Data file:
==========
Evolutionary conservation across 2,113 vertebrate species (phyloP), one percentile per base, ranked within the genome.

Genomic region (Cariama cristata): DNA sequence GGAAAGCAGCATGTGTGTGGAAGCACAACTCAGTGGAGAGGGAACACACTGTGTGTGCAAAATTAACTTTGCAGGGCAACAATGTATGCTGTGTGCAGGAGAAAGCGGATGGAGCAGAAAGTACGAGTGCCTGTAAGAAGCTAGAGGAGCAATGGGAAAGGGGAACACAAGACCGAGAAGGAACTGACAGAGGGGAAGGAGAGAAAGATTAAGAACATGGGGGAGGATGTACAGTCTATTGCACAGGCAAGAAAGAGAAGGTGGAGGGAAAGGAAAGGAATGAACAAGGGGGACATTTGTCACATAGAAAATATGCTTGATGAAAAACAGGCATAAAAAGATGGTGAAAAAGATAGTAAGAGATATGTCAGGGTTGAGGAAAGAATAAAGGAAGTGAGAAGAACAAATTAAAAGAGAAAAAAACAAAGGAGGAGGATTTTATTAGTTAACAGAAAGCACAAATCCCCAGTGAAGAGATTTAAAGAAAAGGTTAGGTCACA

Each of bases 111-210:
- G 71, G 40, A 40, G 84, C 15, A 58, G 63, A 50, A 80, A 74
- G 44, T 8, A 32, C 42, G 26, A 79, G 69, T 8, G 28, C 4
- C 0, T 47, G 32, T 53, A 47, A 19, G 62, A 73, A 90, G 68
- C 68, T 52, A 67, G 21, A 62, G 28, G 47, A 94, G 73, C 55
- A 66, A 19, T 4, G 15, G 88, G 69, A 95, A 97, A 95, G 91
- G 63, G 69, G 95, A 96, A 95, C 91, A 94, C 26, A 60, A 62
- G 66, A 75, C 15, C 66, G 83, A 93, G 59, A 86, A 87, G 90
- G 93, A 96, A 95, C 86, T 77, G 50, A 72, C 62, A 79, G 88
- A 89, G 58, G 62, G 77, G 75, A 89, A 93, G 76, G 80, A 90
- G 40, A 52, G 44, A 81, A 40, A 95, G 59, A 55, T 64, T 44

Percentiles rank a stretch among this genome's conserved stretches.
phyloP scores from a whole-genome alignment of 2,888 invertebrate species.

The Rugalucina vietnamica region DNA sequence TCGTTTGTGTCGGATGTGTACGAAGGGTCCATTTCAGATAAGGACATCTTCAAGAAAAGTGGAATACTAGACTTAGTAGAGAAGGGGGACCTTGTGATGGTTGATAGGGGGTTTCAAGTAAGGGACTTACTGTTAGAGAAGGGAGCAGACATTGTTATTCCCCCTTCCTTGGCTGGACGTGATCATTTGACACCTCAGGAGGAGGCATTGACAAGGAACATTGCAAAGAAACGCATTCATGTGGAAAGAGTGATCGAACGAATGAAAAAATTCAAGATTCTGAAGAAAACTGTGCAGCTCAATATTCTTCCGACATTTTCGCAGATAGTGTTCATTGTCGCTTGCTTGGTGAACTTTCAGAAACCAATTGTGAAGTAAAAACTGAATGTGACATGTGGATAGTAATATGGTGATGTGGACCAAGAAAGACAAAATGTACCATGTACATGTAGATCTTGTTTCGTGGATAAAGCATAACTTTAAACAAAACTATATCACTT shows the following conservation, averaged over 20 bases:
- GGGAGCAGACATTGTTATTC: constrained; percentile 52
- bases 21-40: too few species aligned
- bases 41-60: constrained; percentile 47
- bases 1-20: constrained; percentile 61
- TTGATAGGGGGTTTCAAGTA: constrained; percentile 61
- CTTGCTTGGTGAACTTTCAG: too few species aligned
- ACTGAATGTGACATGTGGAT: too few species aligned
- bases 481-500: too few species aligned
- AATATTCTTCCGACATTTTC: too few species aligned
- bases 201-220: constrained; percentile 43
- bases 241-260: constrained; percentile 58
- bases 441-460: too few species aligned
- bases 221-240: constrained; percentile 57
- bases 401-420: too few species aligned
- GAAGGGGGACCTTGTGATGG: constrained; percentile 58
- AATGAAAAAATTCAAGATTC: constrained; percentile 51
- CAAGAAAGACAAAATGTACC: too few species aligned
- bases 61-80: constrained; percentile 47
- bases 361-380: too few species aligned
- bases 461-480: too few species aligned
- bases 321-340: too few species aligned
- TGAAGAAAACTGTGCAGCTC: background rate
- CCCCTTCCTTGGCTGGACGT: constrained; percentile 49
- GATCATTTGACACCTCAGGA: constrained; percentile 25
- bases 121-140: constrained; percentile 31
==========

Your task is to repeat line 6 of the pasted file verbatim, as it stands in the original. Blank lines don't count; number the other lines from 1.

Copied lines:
- C 0, T 47, G 32, T 53, A 47, A 19, G 62, A 73, A 90, G 68